June 17, 2024
Electrical engineering team develops 'beyond 5G' wireless transceiver
The 'end-to-end transmitter-receiver' chip boasts a unique architecture combining digital and analog components on a single platform, resulting in ultra-fast data processing and reduced energy consumption.
The ‘end-to-end transmitter-receiver’ chip boasts a unique architecture combining digital and analog components on a single platform, resulting in ultra-fast data processing and reduced energy consumption.

A new wireless transceiver invented by electrical engineers at the University of California, Irvine boosts radio frequencies into 100-gigahertz territory, quadruple the speed of the upcoming 5G, or fifth-generation, wireless communications standard.

Labeled an “end-to-end transmitter-receiver” by its creators in UCI’s Nanoscale Communication Integrated Circuits Labs, the 4.4-millimeter-square silicon chip is capable of processing digital signals significantly faster and more energy-efficiently because of its unique digital-analog architecture. The team’s innovation is outlined in a paper published recently in the IEEE Journal of Solid-State Circuits.

“We call our chip ‘beyond 5G’ because the combined speed and data rate that we can achieve is two orders of magnitude higher than the capability of the new wireless standard,” said senior author Payam Heydari, NCIC Labs director and UCI professor of electrical engineering & computer science. “In addition, operating in a higher frequency means that you and I and everyone else can be given a bigger chunk of the bandwidth offered by carriers.”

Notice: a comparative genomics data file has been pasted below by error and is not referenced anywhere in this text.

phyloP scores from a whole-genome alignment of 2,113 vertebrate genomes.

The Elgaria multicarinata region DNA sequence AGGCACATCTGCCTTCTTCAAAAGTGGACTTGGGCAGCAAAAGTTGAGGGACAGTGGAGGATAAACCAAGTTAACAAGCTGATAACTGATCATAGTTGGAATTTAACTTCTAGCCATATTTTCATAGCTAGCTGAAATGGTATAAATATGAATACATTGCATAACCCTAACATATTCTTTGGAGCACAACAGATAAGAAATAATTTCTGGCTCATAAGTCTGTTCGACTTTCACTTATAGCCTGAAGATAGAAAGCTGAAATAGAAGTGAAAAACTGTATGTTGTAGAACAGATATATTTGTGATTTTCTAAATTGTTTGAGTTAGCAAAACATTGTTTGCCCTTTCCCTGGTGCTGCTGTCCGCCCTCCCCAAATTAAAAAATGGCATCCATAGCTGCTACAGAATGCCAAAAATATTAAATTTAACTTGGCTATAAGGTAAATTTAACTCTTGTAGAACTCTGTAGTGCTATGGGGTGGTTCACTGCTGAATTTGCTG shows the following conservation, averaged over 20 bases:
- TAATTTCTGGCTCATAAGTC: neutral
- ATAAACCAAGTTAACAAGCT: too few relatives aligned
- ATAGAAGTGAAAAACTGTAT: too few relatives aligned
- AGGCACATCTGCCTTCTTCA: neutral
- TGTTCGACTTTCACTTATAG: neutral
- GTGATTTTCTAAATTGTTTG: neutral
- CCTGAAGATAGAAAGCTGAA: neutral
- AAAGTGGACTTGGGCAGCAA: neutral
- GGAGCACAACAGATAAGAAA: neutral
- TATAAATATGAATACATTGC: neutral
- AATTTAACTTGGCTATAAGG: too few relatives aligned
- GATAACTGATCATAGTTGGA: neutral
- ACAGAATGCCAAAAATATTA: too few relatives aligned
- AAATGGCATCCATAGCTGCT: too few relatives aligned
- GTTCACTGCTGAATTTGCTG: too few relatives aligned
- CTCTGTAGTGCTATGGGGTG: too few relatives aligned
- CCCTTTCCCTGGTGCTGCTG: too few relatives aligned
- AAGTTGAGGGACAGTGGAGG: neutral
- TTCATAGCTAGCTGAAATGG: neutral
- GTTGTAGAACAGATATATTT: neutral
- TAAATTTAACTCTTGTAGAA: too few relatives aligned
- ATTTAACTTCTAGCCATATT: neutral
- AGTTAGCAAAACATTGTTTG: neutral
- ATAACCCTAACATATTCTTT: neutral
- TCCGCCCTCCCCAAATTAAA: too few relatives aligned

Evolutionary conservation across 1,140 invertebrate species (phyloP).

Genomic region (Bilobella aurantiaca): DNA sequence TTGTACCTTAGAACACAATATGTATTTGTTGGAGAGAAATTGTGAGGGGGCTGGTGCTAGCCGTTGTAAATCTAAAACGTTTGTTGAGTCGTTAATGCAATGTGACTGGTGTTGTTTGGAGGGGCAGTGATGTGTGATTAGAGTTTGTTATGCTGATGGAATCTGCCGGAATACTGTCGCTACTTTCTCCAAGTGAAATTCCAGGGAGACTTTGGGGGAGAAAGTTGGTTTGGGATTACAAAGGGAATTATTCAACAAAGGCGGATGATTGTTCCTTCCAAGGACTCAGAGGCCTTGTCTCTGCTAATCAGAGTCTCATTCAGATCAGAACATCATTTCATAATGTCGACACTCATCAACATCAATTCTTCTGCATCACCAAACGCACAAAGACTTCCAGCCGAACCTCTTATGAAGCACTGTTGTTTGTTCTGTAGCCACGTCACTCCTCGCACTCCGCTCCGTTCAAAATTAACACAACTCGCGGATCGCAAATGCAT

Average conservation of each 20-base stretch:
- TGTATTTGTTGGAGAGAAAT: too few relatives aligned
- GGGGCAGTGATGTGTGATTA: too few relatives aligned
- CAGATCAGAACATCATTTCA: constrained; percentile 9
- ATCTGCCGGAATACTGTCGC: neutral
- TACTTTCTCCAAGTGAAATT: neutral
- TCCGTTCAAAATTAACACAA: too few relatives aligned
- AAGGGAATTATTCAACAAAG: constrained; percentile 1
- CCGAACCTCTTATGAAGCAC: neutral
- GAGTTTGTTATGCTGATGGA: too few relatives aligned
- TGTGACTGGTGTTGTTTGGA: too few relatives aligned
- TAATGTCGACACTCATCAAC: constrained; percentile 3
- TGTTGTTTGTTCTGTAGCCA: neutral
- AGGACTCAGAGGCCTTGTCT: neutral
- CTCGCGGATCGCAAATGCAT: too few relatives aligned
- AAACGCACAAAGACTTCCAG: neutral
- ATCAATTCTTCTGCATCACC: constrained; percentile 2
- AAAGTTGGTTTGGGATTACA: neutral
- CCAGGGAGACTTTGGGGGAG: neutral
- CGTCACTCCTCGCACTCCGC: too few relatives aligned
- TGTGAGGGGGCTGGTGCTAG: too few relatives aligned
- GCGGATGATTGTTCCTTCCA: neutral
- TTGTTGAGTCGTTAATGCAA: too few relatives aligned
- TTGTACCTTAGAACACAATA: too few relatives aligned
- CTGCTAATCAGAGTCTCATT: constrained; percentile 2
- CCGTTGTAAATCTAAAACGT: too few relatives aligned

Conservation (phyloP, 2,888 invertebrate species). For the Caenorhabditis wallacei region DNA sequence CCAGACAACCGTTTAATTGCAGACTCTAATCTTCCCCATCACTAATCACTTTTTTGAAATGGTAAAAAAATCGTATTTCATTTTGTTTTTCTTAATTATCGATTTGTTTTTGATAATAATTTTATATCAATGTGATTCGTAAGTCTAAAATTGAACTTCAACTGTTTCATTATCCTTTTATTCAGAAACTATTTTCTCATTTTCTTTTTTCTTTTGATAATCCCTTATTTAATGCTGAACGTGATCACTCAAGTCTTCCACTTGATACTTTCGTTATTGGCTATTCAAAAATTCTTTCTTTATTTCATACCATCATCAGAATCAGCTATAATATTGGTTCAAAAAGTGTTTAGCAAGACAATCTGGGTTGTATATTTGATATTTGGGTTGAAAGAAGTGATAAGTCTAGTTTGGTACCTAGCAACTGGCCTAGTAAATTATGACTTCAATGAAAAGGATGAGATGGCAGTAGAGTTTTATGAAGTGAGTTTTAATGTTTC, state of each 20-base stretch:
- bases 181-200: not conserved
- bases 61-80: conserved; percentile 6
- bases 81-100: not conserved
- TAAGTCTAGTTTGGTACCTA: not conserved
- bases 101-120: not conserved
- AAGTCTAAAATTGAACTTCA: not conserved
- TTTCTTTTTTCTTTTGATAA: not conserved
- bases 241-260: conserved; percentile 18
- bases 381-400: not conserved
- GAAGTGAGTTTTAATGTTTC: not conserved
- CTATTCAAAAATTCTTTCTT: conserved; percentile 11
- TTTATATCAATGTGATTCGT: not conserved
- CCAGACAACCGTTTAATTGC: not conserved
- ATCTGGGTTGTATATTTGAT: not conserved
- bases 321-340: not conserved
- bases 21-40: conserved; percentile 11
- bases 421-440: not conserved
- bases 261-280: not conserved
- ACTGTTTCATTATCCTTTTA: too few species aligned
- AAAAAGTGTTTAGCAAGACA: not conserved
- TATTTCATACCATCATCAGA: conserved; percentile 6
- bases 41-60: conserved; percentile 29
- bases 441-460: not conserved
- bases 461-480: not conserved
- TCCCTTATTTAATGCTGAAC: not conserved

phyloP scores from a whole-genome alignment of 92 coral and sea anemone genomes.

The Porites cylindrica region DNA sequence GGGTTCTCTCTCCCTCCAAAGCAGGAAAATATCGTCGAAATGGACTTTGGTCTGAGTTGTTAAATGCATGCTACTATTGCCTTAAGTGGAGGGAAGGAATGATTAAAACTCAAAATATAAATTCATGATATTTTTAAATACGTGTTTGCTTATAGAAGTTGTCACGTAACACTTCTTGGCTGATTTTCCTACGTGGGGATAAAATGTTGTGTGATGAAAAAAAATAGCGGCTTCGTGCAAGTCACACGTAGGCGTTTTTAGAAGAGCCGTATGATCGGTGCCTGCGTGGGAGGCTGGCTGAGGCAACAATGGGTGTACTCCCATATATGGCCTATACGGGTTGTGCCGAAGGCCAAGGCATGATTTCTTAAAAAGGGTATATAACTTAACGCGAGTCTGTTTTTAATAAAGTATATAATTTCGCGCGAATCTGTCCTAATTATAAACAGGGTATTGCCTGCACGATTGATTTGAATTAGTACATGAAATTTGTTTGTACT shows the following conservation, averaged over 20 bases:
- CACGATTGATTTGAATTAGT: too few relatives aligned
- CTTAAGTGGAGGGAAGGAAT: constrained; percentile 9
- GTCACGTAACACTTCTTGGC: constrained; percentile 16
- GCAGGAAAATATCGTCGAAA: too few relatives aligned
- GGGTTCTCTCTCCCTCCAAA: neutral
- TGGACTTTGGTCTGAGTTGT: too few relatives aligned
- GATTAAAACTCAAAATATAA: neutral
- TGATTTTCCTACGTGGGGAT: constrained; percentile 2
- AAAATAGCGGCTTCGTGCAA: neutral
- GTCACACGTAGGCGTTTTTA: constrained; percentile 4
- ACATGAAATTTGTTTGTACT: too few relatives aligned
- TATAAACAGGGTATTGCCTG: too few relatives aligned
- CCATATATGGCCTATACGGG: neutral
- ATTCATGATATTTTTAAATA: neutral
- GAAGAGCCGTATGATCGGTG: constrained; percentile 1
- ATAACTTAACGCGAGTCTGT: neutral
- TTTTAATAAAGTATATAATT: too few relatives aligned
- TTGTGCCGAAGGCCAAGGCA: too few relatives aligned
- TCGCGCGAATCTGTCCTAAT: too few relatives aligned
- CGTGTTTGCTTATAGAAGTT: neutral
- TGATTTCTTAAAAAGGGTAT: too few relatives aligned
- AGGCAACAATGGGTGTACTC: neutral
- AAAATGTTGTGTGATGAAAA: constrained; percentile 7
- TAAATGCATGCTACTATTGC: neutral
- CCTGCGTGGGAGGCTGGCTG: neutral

He said that academic researchers and communications circuit engineers have long wanted to know if wireless systems are capable of the high performance and speeds of fiber-optic networks. “If such a possibility could come to fruition, it would transform the telecommunications industry, because wireless infrastructure brings about many advantages over wired systems,” Heydari said.

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